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Transpl Int ; 35: 10109, 2022.
Article in English | MEDLINE | ID: covidwho-1792858


Background: Antiviral drugs have shown little impact in patient infected with acute respiratory coronavirus 2 (SARS-CoV-2). Especially for immunocompromised persons positive for SARS-CoV-2, novel treatments are warranted. Recently, the U.S. FDA has granted an emergency use authorization (EUA) to two monoclonal antibodies (mAb) targeting the viral spike protein: bamlanivimab and casivirimab and imdevimab. As per the EUA, all SARS-CoV-2 positive organ transplant recipients can receive mAb treatment. Patients and methods: We queried our center's transplant registry to identify SARS-CoV-2 infected recipients treated with single doses of either Bamlanivimab or casivirimab/imdevimab up to May 31, 2021. We analyzed clinical outcomes, renal function and virus-specific antibodies. The co-primary endpoints were hospitalization due to COVID-19 and SARS-CoV-2 RT-PCR negativity. Results: Thirteen patients at a median interval of 55 (IQR, 26-110) months from transplant were treated: 8 with bamlanivimab and 5 with casivirimab/imdevimab. In all, 4/13 (31%) patients were hospitalized at some time, while 11/13 (85%) achieved PCR negativity. 2/4 hospitalized patients received mAb as rescue treatment. Overall mortality was 23%, with one death attributable to transplant-associated lymphoma. All six patients infected with the B 1.1.7 variant were alive at last contact. Conclusion: mAb treatment appears effective when administered early to SARS-CoV-2-infected transplant recipients.

Antineoplastic Agents, Immunological , COVID-19 , Antibodies, Monoclonal/therapeutic use , Antibodies, Monoclonal, Humanized , Antibodies, Neutralizing/therapeutic use , Humans , Kidney/physiology , Pancreas , SARS-CoV-2 , Transplant Recipients
Transplant Proc ; 53(4): 1245-1248, 2021 May.
Article in English | MEDLINE | ID: covidwho-1030237


BACKGROUND: Transplant recipients are prone to developing severe infections because of immunosuppression. Therefore, studying the manifestation of severe acute respiratory syndrome coronavirus 2 (SARS-CoV-2) infection in transplant recipients is of particular importance. METHODS: One hundred twelve transplant patients consecutively visiting the outpatient department of 2 German transplant centers were included in this study after providing written informed consent. The patients were interviewed about coronavirus disease 2019 (COVID-19) symptoms and history. Nasopharyngeal swabs were analyzed by SARS-CoV-2 reverse transcription-polymerase chain reaction (RT-PCR). SARS-CoV-2 IgG and IgA were measured concomitantly in patient sera by enzyme-linked immunosorbent assay. RESULTS: The risk of severe COVID-19 according to 2 recent scores differed among the analyzed patients. All patients were well educated about their presumed higher risk of a severe COVID-19 and described performing self-isolation wherever possible. Nevertheless, 20 patients reported contact with someone suspected of having COVID-19 or who tested positive shortly thereafter (18%). Despite this relatively high exposure, no clinically relevant case of COVID-19 was reported. Though SARS-CoV-2 IgG and IgA were found in 3 patients (3%); 2 patients were asymptomatic and only 1 had mild COVID-19 symptoms and positive RT-PCR 4 weeks earlier. There were no occult SARS-CoV-2 infections, as demonstrated by negative PCR tests. CONCLUSION: Despite the high exposure level, the incidence of COVID-19 remained very low. Because of the differences in COVID-19 risk, balancing risk exposure and quality of life should be recommended.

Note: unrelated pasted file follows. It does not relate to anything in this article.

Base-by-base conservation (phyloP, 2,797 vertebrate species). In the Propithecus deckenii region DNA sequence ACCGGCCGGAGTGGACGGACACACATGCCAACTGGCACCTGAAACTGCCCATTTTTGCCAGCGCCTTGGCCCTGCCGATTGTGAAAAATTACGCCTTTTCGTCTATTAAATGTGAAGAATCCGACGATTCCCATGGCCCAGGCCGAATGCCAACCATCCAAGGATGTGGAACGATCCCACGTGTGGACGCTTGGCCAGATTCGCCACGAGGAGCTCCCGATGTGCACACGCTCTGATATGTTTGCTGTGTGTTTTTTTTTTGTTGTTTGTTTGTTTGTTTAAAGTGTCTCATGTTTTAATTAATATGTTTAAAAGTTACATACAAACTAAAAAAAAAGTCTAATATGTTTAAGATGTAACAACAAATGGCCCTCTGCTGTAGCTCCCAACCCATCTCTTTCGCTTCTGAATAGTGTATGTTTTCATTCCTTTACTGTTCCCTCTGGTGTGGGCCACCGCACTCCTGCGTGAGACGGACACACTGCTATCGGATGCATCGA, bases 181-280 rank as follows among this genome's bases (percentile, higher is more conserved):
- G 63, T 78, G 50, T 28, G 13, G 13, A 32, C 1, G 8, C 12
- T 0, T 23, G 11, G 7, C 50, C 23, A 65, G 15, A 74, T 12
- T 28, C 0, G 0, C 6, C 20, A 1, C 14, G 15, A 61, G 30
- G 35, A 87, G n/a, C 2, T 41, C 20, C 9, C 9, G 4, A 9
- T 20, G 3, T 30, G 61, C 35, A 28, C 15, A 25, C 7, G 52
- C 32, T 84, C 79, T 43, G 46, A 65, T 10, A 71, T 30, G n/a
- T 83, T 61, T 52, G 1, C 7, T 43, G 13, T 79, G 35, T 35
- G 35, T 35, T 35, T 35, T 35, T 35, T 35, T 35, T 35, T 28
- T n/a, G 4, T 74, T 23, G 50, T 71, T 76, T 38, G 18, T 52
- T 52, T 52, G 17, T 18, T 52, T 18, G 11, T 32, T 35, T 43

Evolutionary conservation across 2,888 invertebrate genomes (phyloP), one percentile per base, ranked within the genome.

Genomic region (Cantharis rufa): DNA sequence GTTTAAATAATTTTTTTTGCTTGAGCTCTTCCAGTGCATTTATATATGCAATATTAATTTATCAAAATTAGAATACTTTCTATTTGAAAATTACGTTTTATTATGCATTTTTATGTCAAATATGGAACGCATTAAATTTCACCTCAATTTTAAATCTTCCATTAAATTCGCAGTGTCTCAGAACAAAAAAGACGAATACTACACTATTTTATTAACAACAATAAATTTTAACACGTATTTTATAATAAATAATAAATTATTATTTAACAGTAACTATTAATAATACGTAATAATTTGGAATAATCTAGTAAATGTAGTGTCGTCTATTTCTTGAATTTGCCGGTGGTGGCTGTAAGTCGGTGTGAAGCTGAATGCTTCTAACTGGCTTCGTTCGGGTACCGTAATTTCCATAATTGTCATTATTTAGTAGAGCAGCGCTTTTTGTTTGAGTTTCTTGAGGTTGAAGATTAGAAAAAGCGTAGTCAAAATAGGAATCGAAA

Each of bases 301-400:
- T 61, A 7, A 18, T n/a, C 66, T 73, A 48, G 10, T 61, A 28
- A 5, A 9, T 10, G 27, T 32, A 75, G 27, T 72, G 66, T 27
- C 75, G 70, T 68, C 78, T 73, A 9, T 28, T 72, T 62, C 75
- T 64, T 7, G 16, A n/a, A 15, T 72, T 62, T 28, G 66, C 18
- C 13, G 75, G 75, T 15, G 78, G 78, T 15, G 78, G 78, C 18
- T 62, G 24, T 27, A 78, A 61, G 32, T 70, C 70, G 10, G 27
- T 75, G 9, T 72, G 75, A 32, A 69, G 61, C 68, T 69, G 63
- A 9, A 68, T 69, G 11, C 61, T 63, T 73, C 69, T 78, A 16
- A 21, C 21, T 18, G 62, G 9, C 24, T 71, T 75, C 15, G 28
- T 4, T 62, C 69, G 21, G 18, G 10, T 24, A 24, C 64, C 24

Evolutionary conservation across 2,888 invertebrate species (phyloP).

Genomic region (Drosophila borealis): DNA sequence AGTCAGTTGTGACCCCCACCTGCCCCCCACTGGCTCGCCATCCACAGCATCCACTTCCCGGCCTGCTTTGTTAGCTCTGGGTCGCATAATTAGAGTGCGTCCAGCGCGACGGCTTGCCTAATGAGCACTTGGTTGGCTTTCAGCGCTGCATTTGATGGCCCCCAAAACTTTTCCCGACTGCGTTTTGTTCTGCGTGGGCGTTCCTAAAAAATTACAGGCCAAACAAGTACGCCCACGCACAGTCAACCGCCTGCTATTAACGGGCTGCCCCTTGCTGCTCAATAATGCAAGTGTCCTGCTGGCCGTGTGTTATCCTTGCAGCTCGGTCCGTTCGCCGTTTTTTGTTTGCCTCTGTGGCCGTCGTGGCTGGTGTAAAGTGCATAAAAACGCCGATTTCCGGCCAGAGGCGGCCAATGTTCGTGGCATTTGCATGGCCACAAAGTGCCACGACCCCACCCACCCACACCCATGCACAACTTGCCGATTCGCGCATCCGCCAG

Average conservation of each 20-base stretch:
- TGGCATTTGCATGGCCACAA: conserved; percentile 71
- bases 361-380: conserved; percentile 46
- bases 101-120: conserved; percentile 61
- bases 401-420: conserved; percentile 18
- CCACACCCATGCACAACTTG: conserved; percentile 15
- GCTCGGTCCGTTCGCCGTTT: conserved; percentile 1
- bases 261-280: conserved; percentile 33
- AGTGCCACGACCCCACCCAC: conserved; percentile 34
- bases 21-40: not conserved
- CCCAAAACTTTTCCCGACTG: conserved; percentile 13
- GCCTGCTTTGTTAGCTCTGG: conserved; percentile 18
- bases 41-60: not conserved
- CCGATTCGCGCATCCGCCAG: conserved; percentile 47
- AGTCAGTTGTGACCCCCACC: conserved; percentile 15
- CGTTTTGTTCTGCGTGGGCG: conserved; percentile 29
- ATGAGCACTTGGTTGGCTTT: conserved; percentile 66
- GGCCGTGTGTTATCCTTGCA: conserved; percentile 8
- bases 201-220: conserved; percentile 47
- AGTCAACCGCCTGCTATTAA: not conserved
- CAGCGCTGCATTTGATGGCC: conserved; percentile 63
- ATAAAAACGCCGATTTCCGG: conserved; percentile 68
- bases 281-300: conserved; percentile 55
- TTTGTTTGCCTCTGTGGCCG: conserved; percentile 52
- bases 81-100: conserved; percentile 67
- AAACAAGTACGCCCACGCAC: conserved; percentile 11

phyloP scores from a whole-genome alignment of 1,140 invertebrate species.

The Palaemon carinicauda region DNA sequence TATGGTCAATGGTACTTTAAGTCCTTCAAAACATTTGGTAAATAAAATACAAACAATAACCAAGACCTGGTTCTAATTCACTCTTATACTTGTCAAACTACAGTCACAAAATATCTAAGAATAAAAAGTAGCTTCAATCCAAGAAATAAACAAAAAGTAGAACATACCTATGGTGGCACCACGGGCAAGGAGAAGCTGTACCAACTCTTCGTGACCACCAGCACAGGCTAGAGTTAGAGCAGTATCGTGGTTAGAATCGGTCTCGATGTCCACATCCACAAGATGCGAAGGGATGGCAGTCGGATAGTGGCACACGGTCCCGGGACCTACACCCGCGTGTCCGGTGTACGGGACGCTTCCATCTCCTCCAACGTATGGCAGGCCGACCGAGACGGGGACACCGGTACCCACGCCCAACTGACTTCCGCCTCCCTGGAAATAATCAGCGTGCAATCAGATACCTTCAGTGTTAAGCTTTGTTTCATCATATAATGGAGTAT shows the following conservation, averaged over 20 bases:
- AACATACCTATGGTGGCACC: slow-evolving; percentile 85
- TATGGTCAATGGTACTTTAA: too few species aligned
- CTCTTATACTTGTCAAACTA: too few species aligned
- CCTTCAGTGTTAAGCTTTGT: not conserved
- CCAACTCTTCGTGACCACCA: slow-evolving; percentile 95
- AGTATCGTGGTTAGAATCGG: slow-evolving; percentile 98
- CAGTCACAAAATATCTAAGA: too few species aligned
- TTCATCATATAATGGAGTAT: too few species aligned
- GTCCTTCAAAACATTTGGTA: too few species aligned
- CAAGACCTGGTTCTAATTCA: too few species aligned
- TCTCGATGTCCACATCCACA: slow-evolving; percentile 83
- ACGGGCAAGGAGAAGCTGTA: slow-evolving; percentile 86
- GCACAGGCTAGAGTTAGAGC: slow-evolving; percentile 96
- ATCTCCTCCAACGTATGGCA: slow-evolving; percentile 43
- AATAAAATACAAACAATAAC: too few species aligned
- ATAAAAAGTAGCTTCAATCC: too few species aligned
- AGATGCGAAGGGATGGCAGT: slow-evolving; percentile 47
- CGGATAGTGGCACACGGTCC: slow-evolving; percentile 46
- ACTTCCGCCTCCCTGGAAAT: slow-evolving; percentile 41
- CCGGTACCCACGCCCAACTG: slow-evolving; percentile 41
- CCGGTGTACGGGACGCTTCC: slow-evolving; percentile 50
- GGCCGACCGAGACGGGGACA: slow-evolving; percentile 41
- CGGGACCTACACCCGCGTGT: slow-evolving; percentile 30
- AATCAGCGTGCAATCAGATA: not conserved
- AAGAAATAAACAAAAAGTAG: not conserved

COVID-19/diagnosis , Transplant Recipients/statistics & numerical data , Adult , Aged , Aged, 80 and over , Antibodies, Viral/blood , COVID-19/epidemiology , COVID-19/virology , Female , Germany/epidemiology , Humans , Immunoglobulin A/blood , Immunoglobulin G/blood , Male , Middle Aged , Organ Transplantation , Prevalence , RNA, Viral/analysis , Reverse Transcriptase Polymerase Chain Reaction , Risk Factors , SARS-CoV-2/genetics , SARS-CoV-2/isolation & purification
J Clin Med ; 9(11)2020 Oct 23.
Article in English | MEDLINE | ID: covidwho-895373


The coronavirus disease 2019 (COVID-19) pandemic caused by SARS-CoV-2 denotes a global health issue. Data regarding COVID-19 incidence in kidney transplant recipients (KTR) are sparse. From 19 March to 19 May 2020, we performed a systematic screening for COVID-19 in KTR. Tests included serum analysis for SARS-CoV-2 antibodies using S protein-based immunofluorescence, anti-SARS-CoV-2 S1 immunoglobulin G (IgG) and immunoglobulin A (IgA) enzyme-linked immunosorbent assays (ELISA), and/or quantitative reverse transcription polymerase chain reaction (qRT-PCR) from nasal-throat swabs. Outpatient serum samples from KTR with PCR confirmed COVID-19, and swab samples from recipients (+donors) undergoing kidney transplantation were analyzed. Out of 223 samples from outpatients, 13 patients were positive with solely anti-SARS-CoV-2-IgA and 3 with both anti-IgA and anti-IgG. In total, 53 patients were symptomatic in the past, but positive results could be found in both symptomatic and asymptomatic patients. After an in depth analysis using immunofluorescence and neutralization tests in 2 KTR, recent COVID-19 infection remained highly suspicious. Apart from outpatient visits, only 5 out of 2044 KTR were symptomatic and tested positive via PCR, of which 4 recovered and one died. All patients showed seroconversion during the course of the disease. This study demonstrated a low seroprevalence in a German KTR cohort, and seroconversion of IgA and IgG after COVID-19 could be demonstrated. Effective containment strategies enabled us to continue our transplant program.